This is a very powerful advantage not only for your current plan choices, but also for future rate increases. Competition helps reduce future rate increases by improving your company’s negotiation leverage. The big insurance carriers would like you to think that bundling saves money, but that’s often a lot of smoke and mirrors. Yes, some of the plan will be competitively priced, but other parts may be excessively high; there is no transparency. Transparency encourages competitive pricing.

Claims analysis catches errors and excessive billing. We’ve all heard about the $100 Tylenol tablet that appears on hospital bills. A strong TPA will perform comprehensive claims analysis. It will catch billing errors and line items that are excessive, egregious and unnecessarily expensive and go back to the provider before paying. The Tylenol tablet can be just the tip of the iceberg; some of these charges can be tens of thousands of dollars more than they should be.

Claims adjudication. ASOs often pay claims without performing due diligence; this is referred to as auto-adjudication. When ASOs occasionally go back and audit payments to doctors and hospitals, they keep a portion of the recovered amount. So they first overpay, then they keep some of the overpayment. But employers end up paying. As impartial third parties, TPAs will review large bills for accuracy. It is part of their service to contest bills that appear out of line and save the employer money, which could add up to six figures or more.

Cost containment through data analysis. For all the money that you pay an ASO, you would think that you get to own your own data. But think again. Information is power and, despite ERISA regulations, ASOs are not into sharing. In contrast, with a TPA, the employer owns the plan and member-level claims data.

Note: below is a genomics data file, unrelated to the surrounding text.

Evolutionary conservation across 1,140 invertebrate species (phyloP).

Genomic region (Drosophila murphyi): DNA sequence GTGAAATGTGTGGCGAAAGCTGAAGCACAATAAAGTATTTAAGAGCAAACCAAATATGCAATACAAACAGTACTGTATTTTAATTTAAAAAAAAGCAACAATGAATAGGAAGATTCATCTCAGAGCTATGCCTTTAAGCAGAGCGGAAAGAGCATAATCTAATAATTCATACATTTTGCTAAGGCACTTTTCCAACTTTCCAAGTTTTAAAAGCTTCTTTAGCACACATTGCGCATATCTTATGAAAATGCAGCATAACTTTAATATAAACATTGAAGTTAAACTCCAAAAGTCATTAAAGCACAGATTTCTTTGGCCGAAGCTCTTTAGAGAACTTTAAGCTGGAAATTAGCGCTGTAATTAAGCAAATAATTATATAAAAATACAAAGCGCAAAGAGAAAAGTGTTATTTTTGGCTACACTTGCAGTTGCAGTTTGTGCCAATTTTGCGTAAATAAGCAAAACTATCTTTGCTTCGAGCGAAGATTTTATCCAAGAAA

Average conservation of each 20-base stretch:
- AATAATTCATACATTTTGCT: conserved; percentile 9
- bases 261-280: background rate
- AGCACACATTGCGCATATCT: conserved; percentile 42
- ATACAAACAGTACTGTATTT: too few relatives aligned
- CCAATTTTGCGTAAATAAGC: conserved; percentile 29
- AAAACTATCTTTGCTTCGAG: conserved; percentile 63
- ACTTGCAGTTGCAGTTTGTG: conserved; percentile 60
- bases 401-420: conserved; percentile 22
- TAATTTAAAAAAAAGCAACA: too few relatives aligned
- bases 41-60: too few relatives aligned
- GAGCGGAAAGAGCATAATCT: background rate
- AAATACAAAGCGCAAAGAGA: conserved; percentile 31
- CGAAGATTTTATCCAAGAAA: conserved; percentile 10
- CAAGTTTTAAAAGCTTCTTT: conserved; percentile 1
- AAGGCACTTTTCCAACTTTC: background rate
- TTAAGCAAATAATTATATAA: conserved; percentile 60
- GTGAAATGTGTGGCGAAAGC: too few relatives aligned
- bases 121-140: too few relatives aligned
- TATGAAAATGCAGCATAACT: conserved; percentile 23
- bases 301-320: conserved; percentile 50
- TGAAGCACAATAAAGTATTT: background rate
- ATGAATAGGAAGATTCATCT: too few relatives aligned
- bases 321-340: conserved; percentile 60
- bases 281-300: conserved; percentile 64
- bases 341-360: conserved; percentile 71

When you own your data, your company can measure claims activity, such as top diagnoses and high claimants, evaluate preventative care and routine exam usage, make more informed decisions about plan strategy, develop better financial models and forecasts, and compare your company’s activity to industry and regional benchmarks.

Increased plan flexibility. ASOs limit clients to their own carrier’s plans. Large carriers can and often do curtail offerings to pre-defined plan options. What makes it easier for them doesn’t necessarily make it right for your company. With a TPA, you get to pick the best providers with the services that are right for your company and employees.

A strong TPA can make all the difference in how your self-funded healthcare benefit program is managed. It will make the difference in employee satisfaction, cost savings and quality service.

Don’t be misled by what appears to be bundled discounts. Dig deeper and you will see that savings is a relative term. Once you take apart the pieces and competitively price each service plan, you see that the parts add up to a lot less than what you are being charged for. TPAs offer savings and flexibility, transparency and objectivity. Isn’t that what you want for your company and employees?